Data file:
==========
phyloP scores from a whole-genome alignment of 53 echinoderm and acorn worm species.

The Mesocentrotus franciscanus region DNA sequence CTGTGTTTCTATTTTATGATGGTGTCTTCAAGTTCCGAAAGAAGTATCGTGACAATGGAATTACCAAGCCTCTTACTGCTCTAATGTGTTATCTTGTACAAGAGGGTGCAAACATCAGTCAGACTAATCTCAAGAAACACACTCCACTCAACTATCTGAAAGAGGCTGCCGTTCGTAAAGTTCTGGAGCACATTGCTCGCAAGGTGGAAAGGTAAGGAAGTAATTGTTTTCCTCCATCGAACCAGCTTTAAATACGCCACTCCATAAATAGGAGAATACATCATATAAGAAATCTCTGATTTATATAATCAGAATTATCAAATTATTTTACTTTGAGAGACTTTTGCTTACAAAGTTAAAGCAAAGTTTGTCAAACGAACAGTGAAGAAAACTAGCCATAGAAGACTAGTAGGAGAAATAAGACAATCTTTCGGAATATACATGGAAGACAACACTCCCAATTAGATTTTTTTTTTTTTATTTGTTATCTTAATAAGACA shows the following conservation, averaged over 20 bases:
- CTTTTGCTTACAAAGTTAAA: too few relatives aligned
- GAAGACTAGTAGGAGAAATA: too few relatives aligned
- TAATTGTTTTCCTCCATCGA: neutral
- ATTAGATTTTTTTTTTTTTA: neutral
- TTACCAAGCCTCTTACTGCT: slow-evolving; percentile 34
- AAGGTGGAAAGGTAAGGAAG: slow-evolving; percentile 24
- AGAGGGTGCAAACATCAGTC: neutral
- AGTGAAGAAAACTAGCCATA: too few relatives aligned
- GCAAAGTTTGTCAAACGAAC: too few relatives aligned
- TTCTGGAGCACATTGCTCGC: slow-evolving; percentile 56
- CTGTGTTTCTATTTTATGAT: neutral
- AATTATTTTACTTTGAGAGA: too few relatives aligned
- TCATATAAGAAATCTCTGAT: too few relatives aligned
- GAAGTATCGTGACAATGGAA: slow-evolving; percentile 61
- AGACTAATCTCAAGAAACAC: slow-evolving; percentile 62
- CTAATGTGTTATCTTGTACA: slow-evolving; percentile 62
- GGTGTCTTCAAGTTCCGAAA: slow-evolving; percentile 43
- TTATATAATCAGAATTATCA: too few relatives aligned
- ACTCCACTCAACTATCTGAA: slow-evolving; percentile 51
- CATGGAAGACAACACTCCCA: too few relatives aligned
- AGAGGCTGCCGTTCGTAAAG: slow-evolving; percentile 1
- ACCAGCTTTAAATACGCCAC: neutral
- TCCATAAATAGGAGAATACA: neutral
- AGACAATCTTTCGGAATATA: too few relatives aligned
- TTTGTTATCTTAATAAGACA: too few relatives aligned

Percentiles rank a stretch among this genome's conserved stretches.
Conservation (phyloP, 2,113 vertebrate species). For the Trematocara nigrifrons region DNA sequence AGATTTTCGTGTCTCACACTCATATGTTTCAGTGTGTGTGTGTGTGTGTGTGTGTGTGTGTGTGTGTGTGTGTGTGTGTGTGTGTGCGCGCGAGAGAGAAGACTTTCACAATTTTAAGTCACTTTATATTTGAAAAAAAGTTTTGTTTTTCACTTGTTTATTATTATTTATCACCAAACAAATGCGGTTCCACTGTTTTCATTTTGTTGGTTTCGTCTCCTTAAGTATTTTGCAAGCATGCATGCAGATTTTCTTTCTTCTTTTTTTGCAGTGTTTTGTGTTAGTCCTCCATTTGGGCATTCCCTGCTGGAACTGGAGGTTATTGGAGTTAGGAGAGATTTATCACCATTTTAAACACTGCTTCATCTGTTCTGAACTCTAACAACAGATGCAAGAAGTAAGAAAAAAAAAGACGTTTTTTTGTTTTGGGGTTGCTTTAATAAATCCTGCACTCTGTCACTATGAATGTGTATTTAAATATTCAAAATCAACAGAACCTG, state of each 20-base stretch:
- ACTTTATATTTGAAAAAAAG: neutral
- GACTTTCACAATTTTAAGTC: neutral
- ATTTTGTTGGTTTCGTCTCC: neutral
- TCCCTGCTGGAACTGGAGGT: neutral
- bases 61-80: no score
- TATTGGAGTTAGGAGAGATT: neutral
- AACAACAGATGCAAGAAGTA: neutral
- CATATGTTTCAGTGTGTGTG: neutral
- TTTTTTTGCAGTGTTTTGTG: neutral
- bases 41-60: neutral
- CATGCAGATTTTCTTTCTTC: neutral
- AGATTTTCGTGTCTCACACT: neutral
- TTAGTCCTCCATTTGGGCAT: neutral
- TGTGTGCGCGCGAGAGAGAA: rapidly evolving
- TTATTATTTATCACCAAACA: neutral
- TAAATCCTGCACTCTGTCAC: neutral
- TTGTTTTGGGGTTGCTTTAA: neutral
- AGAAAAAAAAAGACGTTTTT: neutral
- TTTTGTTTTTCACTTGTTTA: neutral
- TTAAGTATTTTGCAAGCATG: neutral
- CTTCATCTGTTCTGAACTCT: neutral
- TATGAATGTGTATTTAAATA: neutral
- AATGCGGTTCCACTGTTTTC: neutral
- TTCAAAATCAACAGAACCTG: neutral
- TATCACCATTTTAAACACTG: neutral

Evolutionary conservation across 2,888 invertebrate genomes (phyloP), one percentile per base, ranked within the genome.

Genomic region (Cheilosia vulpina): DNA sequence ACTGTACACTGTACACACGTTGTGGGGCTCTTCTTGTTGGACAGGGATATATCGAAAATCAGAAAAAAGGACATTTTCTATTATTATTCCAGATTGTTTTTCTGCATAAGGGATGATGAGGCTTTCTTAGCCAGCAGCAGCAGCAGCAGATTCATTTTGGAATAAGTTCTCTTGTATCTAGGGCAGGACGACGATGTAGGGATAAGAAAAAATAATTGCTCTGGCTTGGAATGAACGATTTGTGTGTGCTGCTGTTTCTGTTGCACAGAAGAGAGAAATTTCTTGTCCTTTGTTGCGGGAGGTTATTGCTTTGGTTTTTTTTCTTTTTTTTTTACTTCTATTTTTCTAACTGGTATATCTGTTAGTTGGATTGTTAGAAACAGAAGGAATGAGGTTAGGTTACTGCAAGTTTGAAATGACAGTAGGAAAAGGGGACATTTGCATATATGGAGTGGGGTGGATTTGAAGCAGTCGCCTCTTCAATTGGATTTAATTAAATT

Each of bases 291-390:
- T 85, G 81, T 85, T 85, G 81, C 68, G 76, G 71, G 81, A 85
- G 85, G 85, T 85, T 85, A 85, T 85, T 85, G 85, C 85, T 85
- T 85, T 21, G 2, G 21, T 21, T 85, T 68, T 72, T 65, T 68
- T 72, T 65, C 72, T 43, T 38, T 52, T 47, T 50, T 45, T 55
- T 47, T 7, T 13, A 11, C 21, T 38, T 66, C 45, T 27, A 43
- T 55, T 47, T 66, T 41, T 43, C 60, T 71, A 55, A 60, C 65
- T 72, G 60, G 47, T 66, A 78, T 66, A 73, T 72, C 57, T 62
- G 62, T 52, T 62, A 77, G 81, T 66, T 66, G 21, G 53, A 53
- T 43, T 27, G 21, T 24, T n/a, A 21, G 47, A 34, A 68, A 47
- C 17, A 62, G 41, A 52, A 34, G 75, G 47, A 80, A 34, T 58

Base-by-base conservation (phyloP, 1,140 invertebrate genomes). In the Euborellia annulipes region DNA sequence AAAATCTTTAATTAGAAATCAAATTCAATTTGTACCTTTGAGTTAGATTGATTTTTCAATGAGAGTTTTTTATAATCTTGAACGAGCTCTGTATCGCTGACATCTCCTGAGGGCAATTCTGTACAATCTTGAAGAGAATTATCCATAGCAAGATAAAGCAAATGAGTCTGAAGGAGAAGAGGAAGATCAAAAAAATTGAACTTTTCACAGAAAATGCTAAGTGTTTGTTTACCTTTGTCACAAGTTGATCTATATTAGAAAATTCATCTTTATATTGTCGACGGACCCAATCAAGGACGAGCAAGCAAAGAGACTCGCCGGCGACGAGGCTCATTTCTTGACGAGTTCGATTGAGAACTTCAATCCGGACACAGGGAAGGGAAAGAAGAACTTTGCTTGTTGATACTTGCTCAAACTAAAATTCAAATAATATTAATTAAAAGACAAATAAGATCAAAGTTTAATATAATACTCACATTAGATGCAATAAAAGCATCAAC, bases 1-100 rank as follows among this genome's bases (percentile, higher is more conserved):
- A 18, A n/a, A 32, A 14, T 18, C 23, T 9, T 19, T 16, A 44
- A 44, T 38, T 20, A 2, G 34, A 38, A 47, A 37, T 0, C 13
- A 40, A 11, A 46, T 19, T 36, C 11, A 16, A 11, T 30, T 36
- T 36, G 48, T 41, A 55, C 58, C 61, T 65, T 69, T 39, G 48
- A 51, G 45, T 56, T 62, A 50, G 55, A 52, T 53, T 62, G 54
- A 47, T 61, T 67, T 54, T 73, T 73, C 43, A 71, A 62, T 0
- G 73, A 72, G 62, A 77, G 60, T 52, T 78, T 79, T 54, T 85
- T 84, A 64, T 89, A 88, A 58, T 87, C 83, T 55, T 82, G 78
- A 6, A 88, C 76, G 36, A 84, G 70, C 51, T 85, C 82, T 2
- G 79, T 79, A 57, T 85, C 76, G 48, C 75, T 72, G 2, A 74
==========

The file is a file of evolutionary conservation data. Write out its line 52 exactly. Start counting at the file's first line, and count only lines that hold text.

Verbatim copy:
- AATGCGGTTCCACTGTTTTC: neutral